|Publication number||US6733665 B1|
|Application number||US 10/138,834|
|Publication date||May 11, 2004|
|Filing date||May 6, 2002|
|Priority date||Feb 22, 2001|
|Publication number||10138834, 138834, US 6733665 B1, US 6733665B1, US-B1-6733665, US6733665 B1, US6733665B1|
|Inventors||Saleh S. Khalil|
|Original Assignee||Saleh S. Khalil|
|Export Citation||BiBTeX, EndNote, RefMan|
|Patent Citations (29), Referenced by (18), Classifications (33), Legal Events (2)|
|External Links: USPTO, USPTO Assignment, Espacenet|
This application is a continuation-in-part or prior U.S. application Ser. No. 09/789,661, filed Feb. 22, 2001, now abandoned.
This invention relates to the prevention of substantial amounts of contaminant from entering a storm drain system during a dry season while allowing for low flow due to irrigation or cleaning to be intercepted by inserts and purification of water which may be storm runoff. Industrial process water or cleaning water pours into drains such as found in parking areas, gas stations, along streets in municipalities and similarly heavily traveled locations. This invention relates to a system that removes debris, trash, hydrocarbon and similar contaminates as well as other contaminates from storm water prior to releasing the water into the municipal disposal system of the environment.
Great concern has been generated among the public for ensuring the purity of the domestic water supply in view of the revelation that small traces of contaminants pose a serious threat to public health and particularly children. As a result of this concern, the Clean Water Act (1972) and the Water Quality Act (1987) resulted in establishing the NPDES Program (National Pollutant Discharge Elimination System). The NPDES Program requires permitting in cases of storm water discharges associated with industrial, commercial, municipal, and/or residential activity which may be contaminating run-off water by over-burden, raw material, intermediate product, finished product, by-product or waste product. In addition, many cities, counties, and districts have enacted similar laws. The site of such activities can include large parking facilities where large amounts of run-off are generated containing significant amounts of gas and similar anthropogenic organics as well as heavy metals. Provisions of the program include establishing a monitoring program and instituting Best Management Practice (BMP) to achieve practicable pollutant reduction. These activities demonstrate the need for a system that removes debris, trash, hydrocarbons and other contaminants from storm water, prior to release into a municipal disposal system, or environment.
Numerous techniques have been described for removing contaminants, particularly hydrocarbons including oils, from storm water. None of such techniques, to my knowledge adequately meet the above described needs through provision of the unusually advantageous structures, modes of operation, and results as described herein.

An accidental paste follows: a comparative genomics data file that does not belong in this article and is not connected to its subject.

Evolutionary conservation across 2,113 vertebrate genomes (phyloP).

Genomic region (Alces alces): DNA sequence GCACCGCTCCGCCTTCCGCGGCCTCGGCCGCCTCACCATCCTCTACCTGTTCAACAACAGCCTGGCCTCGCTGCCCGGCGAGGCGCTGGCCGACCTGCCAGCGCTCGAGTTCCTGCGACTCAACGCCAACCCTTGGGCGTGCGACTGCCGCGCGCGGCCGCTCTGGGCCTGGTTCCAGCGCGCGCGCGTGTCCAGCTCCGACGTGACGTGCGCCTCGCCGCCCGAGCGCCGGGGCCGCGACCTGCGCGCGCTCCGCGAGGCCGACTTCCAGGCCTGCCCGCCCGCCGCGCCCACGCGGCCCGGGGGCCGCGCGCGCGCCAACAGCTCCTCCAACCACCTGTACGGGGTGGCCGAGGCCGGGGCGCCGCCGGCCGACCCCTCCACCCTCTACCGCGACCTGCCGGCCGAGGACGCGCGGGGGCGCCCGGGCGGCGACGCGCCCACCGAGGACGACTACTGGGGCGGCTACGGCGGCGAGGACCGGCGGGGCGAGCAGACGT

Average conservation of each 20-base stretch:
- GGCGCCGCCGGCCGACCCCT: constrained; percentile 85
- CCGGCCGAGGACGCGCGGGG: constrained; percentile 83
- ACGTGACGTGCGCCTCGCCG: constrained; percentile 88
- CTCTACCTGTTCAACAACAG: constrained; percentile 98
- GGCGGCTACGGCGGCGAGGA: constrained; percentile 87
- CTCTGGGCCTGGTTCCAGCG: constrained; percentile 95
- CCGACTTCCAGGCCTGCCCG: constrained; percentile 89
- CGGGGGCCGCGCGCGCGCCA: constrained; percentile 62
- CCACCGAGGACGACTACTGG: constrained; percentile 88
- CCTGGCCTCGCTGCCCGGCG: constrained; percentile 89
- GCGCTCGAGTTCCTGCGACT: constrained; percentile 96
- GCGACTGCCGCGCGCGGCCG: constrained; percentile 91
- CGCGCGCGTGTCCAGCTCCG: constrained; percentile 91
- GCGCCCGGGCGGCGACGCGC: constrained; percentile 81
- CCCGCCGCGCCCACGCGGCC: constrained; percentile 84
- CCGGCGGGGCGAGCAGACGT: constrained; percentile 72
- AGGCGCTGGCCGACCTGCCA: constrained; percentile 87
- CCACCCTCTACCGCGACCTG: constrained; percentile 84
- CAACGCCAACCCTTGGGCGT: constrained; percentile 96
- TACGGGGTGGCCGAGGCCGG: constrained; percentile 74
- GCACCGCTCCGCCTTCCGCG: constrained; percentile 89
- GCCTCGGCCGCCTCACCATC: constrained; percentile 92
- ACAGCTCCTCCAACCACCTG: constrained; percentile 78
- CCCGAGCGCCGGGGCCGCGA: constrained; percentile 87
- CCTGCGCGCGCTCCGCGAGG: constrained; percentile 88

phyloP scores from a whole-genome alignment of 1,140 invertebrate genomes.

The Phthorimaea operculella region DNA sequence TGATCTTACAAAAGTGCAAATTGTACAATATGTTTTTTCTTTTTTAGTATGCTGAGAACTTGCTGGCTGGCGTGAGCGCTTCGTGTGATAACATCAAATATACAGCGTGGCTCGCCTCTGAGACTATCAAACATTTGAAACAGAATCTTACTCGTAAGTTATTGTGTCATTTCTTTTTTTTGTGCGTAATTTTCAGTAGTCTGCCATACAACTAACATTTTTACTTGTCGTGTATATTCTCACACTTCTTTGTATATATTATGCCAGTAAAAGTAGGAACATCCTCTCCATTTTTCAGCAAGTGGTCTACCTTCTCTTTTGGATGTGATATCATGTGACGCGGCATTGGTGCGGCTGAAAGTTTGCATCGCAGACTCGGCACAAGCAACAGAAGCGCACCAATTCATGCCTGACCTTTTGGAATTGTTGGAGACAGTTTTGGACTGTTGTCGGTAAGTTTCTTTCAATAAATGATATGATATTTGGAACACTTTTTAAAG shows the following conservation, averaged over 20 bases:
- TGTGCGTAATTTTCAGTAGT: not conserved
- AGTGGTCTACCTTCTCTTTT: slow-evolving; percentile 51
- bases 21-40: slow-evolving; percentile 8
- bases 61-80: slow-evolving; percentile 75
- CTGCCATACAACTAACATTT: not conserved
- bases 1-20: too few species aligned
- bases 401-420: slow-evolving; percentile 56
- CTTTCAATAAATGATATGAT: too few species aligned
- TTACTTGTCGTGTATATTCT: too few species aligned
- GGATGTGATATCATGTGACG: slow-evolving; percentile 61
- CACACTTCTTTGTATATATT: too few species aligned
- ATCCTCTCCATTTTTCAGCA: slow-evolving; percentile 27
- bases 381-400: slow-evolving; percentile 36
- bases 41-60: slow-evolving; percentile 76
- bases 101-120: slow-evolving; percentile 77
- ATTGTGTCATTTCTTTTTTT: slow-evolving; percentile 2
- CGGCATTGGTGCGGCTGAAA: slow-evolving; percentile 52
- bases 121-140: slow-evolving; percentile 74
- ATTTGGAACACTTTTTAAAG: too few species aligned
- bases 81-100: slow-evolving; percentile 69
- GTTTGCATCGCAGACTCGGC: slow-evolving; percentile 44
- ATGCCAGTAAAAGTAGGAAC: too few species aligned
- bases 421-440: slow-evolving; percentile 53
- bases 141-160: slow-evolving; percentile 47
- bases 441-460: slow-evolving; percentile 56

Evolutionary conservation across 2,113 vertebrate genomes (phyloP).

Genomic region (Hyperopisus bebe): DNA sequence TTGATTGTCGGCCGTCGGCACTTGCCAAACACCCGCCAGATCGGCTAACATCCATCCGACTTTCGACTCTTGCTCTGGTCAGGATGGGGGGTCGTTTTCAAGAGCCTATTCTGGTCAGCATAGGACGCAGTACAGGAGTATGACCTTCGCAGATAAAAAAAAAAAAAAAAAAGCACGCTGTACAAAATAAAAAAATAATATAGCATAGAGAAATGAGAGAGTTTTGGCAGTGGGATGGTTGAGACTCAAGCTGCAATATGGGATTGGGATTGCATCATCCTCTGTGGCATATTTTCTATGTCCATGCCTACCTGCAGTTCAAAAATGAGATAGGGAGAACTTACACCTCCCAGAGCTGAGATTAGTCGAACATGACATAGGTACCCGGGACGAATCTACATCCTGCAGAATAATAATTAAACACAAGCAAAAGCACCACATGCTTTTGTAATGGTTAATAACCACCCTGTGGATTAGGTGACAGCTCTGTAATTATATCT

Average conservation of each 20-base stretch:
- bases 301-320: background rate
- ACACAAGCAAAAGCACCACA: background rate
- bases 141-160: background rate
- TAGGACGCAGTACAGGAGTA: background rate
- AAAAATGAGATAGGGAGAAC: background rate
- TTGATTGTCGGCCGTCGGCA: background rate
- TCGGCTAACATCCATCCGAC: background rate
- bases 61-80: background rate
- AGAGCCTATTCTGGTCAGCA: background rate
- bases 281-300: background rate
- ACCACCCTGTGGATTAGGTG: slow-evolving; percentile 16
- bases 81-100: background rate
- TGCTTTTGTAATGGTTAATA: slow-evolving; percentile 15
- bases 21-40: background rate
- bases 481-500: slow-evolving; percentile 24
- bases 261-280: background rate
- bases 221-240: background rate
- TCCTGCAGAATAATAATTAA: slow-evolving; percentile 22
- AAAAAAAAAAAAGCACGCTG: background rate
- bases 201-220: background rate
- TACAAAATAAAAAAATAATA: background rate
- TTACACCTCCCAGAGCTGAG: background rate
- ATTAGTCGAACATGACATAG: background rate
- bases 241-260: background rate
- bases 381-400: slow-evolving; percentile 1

It is a major object of the invention to provide a prevention system disallowing trash from entering the catch basin during dry season by means of an apparatus attached to the opening of a storm drain and operated by an insert placed inside the storm drain catch basin.
It is another object to provide increased capacity of the storm drain at the beginning of a storm.
Another object is to minimize construction retrofit to existing storm drains by adapting the shape and design of the apparatus to fit existing storm drain catch basins.
It is a further object of this invention to provide a plate at the mouth of the curb inlet to direct flow into inserts.
It is yet another object of this invention to provide removable and replaceable inserts to remove contaminates, particularly debris, trash, oils, fuels and other hydrocarbons and pesticides and organically bound inorganics from water being discharged from the surrounding into a public water disposal system such as a sanitary sewer or storm drain. Such inserts typically receive and contain trash and debris from runoff.
Another objective is provision of such bags to be removable and replaceable easily, through the curb opening of a catch basin.
It is another object that the insert filter be constructed for removing contaminants having a wide range of properties for various uses.
It is another object that the filter drain be constructed such that replacement of spent filters is easily accomplished with maximum protection to the operator in terms of cleanliness and personal safety.
An important object is to facilitate installation and maintenance of system components resulting in saving in labor and improved efficiency.
It is another object that the spent filter media may be disposable conveniently and economically.
It is another object that the filter drain be constructed to prevent malfunctions such as clogging or re-floating that might otherwise arise from circumstances such as unexpected flooding.
A yet further object is to provide an improved system as discussed herein, or as claimed herein.
These and other objects will become apparent from a study of the description and study of the drawings.
FIG. 1 is a perspective view of preferred apparatus incorporating the invention, and with a catch basin open;
FIG. 2 is a view like FIG. 1, but showing closing of the catch basin;
FIG. 3 is a view taken in vertical section, and showing the apparatus as seen in FIG. 2;
FIG. 4 is a sectional view like FIG. 3, but showing the apparatus as in FIG. 1:
FIG. 5 is an exploded perspective showing of the wire mesh basket and bag;
FIG. 6 is a perspective view of the apparatus frame;
FIG. 7 is a vertical section showing modified apparatus, incorporating the invention;
FIG. 8 is a vertical section taken through further modified apparatus incorporating the invention;
FIG. 9 is a perspective view of a steel plate and associated elements, as used in the apparatus; and
FIG. 10 is a perspective view of a frame, as used in the apparatus.